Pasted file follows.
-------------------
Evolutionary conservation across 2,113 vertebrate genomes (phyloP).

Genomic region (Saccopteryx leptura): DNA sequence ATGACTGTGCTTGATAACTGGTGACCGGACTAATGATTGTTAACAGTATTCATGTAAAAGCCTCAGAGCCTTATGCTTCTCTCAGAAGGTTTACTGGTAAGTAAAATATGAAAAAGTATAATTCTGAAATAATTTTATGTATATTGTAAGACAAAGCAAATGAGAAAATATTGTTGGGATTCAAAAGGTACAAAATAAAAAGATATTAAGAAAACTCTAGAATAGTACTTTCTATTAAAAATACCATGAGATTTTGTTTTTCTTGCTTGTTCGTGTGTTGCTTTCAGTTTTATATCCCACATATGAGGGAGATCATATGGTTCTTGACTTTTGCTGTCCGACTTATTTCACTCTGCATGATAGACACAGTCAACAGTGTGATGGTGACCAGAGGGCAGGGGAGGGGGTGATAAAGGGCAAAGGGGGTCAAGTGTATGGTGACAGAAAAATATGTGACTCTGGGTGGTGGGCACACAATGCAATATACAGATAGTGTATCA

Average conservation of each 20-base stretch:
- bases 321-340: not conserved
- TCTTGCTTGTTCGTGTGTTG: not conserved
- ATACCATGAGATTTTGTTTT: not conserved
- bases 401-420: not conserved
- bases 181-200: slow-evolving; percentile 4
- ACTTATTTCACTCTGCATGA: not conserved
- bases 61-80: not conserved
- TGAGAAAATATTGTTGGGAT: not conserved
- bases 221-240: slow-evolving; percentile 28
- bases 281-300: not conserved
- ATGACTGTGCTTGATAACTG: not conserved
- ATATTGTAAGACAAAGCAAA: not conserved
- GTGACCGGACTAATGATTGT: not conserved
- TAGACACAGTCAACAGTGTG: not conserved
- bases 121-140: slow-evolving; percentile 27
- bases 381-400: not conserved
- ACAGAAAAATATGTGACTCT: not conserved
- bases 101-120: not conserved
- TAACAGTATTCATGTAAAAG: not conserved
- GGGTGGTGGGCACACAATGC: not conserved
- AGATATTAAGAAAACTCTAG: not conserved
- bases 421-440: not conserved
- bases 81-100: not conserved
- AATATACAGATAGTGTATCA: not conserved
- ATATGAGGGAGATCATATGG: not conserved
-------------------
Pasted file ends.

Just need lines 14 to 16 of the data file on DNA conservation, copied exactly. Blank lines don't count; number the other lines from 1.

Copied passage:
- ATGACTGTGCTTGATAACTG: not conserved
- ATATTGTAAGACAAAGCAAA: not conserved
- GTGACCGGACTAATGATTGT: not conserved